Control Action

• Two-position (on-off) control

• Modulating control

Two-position control systems are always at full capacity or off. Best for systems with slow rate of change for controlled variable. This control is common in low cost systems, and it is relatively imprecise.

Example: Two-position control for steam valve in the steam heating coil.


Valve closed on

Temp, drop

Valve opens

Valve off as

At Q5°F

100° F reached

Valve open on

Temp, rise





100°F (38°C)

Coil outlet temperature


Control differential is difference between “on” and “off’ values of controlled variable. Operating differential is difference between extreme values of controlled variable.

подпись: control differential is difference between “on” and “off’ values of controlled variable. operating differential is difference between extreme values of controlled variable.

Operating differential > Control differential

подпись: operating differential > control differentialTwo-position (on-off) control characteristic for steam valve in Fig. 12.2«.

Control Action

Figure 2-14 Two-position (on-off) control action.

Modulating control systems produce continuously variable output over a range. This is finer control system than two-position system, and it is typical in large HVAC systems.

Control Action

Figure 2-16 Modulating control action.

Throttling range (TR) is a range of input variable over which output varies through its full range. Gain is A output per A input, and it is usually adjustable.

Proportional control is the simplest modulating action for which the controller output is a linear

Function of input:


Where Op is the proportional controller output, A is the controller output at zero offset, e is the error (offset), and Kp is the proportional gain constant.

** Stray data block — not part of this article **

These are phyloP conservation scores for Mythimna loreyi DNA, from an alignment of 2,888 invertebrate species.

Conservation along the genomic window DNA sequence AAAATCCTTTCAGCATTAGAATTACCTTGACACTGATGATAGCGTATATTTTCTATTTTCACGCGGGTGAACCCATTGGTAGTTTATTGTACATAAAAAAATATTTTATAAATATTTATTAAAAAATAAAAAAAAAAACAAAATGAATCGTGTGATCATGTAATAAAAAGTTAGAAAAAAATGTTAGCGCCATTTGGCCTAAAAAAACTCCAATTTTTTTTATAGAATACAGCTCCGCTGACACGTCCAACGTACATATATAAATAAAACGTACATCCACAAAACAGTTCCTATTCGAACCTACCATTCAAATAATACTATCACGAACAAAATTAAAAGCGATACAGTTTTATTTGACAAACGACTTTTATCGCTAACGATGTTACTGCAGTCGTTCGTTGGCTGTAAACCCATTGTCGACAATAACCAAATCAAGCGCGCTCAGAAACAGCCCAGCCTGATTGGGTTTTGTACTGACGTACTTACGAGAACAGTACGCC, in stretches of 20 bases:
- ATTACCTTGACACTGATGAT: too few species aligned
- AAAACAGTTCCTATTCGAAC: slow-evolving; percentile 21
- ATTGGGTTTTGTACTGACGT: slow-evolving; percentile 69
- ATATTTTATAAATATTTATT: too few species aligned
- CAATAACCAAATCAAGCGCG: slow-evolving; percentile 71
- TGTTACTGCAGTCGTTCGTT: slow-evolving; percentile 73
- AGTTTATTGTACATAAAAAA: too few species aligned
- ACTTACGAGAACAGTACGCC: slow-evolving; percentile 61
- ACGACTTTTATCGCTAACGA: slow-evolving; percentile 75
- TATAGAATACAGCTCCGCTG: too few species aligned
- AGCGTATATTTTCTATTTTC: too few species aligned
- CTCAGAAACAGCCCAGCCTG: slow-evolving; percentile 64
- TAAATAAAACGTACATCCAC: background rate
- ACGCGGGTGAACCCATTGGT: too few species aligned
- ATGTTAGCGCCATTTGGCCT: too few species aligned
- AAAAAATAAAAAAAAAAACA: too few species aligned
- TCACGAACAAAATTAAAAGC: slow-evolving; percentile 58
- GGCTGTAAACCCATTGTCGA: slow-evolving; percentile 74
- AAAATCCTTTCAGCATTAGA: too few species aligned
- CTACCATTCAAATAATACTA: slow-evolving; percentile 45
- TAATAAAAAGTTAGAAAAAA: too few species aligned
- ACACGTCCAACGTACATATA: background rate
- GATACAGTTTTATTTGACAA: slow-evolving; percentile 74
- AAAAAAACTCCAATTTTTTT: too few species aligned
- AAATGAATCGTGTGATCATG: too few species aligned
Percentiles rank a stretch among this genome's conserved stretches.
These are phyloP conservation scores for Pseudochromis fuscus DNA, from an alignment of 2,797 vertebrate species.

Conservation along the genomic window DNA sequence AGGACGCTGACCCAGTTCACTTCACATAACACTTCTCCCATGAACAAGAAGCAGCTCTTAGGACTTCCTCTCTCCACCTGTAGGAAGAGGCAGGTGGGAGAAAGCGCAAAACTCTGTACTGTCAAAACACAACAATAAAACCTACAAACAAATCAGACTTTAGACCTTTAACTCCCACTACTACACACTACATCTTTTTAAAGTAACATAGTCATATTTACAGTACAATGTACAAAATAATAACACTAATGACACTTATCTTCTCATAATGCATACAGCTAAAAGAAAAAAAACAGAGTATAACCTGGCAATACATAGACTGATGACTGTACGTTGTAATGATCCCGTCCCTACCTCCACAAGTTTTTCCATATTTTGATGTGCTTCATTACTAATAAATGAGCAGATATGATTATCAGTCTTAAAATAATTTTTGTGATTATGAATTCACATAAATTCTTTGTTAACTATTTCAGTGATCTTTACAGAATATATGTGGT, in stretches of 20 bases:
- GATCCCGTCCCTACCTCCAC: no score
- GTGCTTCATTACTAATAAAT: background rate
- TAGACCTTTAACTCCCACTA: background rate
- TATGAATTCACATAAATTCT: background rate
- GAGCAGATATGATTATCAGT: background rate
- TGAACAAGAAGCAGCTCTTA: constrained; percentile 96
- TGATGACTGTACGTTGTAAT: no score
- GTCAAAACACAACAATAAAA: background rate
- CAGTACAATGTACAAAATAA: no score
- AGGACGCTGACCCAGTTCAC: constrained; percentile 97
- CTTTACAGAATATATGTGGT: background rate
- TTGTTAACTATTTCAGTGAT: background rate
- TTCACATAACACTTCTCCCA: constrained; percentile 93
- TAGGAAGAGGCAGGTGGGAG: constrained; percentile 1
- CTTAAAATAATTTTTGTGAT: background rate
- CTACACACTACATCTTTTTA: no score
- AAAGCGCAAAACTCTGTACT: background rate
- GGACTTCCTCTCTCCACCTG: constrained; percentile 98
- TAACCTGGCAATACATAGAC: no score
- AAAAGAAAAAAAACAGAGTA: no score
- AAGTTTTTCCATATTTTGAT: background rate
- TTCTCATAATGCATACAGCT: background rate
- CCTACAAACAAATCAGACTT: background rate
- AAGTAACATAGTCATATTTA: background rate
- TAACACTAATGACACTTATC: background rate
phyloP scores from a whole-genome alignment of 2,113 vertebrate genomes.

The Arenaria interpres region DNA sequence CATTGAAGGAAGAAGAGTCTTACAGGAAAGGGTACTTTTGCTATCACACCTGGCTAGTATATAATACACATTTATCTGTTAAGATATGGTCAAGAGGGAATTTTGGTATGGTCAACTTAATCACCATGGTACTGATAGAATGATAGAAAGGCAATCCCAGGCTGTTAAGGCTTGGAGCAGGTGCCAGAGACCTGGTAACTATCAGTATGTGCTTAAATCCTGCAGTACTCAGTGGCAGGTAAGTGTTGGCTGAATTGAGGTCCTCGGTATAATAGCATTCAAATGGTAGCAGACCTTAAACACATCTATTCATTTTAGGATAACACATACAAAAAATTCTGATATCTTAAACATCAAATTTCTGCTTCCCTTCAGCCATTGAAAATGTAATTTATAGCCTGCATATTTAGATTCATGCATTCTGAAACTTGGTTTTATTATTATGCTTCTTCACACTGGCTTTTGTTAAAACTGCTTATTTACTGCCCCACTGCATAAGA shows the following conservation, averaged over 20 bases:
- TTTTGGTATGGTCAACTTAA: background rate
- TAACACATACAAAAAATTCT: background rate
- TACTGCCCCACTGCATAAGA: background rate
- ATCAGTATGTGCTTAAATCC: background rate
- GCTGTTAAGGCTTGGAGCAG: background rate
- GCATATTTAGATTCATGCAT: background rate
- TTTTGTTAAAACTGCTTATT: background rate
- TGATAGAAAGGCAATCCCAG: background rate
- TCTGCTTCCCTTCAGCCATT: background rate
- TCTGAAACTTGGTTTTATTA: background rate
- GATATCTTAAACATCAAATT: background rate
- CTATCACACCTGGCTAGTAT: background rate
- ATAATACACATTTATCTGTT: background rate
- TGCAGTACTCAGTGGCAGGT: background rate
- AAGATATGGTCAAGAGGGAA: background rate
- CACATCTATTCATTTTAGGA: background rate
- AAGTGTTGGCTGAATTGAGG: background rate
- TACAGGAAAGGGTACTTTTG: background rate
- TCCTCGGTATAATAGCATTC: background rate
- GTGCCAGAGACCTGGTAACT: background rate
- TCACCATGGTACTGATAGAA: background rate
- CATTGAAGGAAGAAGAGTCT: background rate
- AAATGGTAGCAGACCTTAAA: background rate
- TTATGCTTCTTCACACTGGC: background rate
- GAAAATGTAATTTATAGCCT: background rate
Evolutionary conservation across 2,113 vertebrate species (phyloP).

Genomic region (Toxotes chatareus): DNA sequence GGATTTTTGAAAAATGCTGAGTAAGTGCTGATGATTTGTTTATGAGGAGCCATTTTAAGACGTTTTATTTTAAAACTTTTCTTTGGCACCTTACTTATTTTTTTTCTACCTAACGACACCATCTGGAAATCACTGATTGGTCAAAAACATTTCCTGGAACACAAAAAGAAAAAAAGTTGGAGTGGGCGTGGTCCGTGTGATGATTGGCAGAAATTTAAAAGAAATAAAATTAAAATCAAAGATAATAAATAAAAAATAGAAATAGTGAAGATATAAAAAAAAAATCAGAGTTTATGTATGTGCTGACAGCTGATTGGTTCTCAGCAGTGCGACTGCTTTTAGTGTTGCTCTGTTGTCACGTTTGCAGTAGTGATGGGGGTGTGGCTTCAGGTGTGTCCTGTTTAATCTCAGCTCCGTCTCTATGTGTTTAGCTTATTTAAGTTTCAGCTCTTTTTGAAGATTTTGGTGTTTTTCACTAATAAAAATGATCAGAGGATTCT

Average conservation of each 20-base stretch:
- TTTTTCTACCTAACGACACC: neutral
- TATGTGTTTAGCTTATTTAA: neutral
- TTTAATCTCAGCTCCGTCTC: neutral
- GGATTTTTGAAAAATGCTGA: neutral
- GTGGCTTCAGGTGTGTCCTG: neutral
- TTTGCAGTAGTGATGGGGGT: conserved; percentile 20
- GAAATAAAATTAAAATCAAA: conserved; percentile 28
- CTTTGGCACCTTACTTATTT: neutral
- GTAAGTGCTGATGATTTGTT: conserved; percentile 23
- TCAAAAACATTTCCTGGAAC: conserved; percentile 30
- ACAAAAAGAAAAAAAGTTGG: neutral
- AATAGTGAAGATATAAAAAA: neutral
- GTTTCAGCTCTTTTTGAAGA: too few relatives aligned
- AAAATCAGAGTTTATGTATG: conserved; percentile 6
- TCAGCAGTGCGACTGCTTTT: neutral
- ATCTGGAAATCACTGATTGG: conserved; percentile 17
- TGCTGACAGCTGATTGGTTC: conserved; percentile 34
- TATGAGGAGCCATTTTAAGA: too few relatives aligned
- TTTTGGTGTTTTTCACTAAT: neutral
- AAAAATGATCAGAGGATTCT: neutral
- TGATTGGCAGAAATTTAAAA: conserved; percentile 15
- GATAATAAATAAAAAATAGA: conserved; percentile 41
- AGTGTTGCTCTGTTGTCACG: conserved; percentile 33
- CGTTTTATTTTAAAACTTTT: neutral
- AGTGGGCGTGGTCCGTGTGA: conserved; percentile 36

Control Action

Set point Controlled variable (Temperature)


Proportional control characteristic showing various throttling ranges and the corresponding proportional gains Kp. This characteristic is typical of a heating coil temperature controller.

Smaller TR (larger gain) =>smaller offset. Smaller TR may cause stability problems.

Stability is tendency of a system to find a steady control point after an upset. Instability is tendency for oscillations to grow.

Control Action

Figure 2-18« A stable system under proportional control.

Control Action

Figure 2-186 An unstable system under proportional control.

Proportional plus integral (PI) control is designed to eliminate offset.

Proportional + Factor °c integral of offset


Where Opi is the PI controller output, and Ki is the integral gain constant.

Integral term drives offset to zero.

Examples of PI control in buildings include mixed-air control, duct static pressure control, and coil controls.

Proportional plus integral plus derivative (PID) control further speeds up action of PI control May not be suitable for HVAC that usually do not require rapid control response.

Additional control rate of change of error


Where Opid is the PID controller output, and Kd is the derivative gain constant. Example of PID application in buildings is duct static pressure control.

Example: Comparison of P, PI, and PID controller response to input step change







| Offset


P | Time



P + I

P + I + D Time


Performance comparison of P, PI, and PID controllers when subjected to a uniform input step change.

Posted in Fundamentals of Heating. Ventilating, and Air-Conditioning